Many more protests were planned in Atlanta; Boston; Cleveland; Honolulu; Detroit; Newark, New Jersey; New York City; Orlando, Florida; Houston; San Francisco; and Philadelphia. But not all of the protests were taking place in the nation's largest cities.
Roughly 100 people gathered at a park in Tallahassee, Florida, Saturday morning to march to the Historic Capitol as a protest against police misconduct. The group shouted "enough is enough" and "say their names; too many!" as well as several other chants as some held their fists in the air.
Des Moines Black Lives Matter protesters congregated at the Iowa State Capitol for a demonstration led by Black and Indigenous activists calling for the removal of "monuments to white supremacy" in Iowa.
In Stone Mountain Park, Georgia – home to a massive carving of Gen. Robert E. Lee, Confederate President Jefferson Davis and Gen. Thomas J. "Stonewall" Jackson on horseback – about 175 people, all wearing black, held a "peaceful march," according to police.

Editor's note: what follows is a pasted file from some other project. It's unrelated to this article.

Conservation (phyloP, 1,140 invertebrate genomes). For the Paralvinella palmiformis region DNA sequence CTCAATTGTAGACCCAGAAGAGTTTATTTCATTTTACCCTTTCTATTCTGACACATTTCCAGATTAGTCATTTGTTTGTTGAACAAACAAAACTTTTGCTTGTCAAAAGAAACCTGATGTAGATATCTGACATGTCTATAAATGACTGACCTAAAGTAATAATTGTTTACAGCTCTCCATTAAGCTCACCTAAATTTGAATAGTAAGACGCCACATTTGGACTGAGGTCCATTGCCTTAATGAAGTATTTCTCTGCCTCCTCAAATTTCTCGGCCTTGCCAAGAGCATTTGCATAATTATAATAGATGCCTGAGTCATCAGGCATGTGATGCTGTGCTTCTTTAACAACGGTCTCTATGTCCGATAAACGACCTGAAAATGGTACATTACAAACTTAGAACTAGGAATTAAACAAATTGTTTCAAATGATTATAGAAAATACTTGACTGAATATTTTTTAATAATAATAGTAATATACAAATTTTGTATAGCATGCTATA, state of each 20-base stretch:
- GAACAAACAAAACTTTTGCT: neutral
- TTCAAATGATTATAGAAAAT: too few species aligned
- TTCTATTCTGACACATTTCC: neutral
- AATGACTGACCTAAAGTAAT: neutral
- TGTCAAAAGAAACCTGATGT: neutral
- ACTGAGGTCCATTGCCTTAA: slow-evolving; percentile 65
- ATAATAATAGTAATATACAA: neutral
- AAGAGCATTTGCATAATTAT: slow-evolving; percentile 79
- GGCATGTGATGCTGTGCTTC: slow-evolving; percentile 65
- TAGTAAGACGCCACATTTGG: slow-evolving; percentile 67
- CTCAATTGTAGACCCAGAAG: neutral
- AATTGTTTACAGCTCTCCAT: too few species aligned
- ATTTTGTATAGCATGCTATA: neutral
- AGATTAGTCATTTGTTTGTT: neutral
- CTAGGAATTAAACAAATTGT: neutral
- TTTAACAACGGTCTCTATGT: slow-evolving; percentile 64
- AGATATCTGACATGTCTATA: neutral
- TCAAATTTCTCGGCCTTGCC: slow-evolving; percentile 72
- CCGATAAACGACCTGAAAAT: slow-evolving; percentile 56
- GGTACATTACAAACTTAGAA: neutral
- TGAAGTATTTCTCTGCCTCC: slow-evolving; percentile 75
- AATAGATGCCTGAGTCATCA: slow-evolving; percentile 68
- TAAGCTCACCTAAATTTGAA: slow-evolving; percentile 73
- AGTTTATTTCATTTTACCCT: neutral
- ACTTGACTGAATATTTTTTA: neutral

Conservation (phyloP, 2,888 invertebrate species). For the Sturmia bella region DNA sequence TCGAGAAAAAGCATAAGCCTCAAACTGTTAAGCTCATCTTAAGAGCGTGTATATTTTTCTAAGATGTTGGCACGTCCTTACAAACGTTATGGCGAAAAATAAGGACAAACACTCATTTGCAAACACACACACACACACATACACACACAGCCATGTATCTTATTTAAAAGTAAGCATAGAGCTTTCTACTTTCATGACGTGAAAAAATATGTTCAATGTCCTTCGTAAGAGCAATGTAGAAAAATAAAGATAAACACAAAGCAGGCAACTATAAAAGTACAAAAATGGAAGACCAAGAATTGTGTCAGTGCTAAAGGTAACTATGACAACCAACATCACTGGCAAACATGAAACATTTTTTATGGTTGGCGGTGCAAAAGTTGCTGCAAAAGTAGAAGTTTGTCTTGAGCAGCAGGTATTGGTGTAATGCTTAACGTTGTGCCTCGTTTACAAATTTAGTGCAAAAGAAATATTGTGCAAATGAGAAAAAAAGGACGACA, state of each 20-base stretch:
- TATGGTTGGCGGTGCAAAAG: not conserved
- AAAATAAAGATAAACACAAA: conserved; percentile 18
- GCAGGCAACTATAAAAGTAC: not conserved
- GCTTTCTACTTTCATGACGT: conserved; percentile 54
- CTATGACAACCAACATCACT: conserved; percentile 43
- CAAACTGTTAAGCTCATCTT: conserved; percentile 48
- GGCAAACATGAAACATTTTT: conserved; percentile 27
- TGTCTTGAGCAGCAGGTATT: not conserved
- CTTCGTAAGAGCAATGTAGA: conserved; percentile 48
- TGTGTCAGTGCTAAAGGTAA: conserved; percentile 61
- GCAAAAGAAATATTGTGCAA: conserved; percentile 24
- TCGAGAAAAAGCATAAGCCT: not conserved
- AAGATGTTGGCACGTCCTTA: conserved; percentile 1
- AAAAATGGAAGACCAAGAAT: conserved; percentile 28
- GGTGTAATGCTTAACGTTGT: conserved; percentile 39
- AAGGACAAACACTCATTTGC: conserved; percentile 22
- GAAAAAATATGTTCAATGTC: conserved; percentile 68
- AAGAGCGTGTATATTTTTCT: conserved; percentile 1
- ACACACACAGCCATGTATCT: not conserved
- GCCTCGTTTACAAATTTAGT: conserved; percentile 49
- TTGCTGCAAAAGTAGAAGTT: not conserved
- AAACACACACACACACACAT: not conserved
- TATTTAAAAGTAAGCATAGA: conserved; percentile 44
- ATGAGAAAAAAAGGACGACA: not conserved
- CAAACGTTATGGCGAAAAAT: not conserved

In Salem, Oregon, a portion of downtown was closed Saturday for a Black Lives Matter Solidarity Rally. The event, coordinated by Salem Community Organizers, was expected to draw up to 1,000 people, City of Salem officials said Thursday.
In Baltimore, protesters pulled down a statue of Christopher Columbus and threw it into the city's Inner Harbor on Saturday night.
In Brazil, Indiana, immigrant advocates gathered Saturday afternoon outside the Clay County Courthouse to urge authorities to suspend immigration enforcement and release federal detainees held at the jail there. The protest began around 10 a.m. in Indianapolis before a caravan made its way to Brazil.
Artists nationwide were advocating a similar message over the weekend through a public art performance called "In Plain Sight." The project used sky typing – writing in the sky using water vapor released from planes – to spell artist-created messages at 80 immigration detention facilities, immigration courts, former internment camps and other landmarks.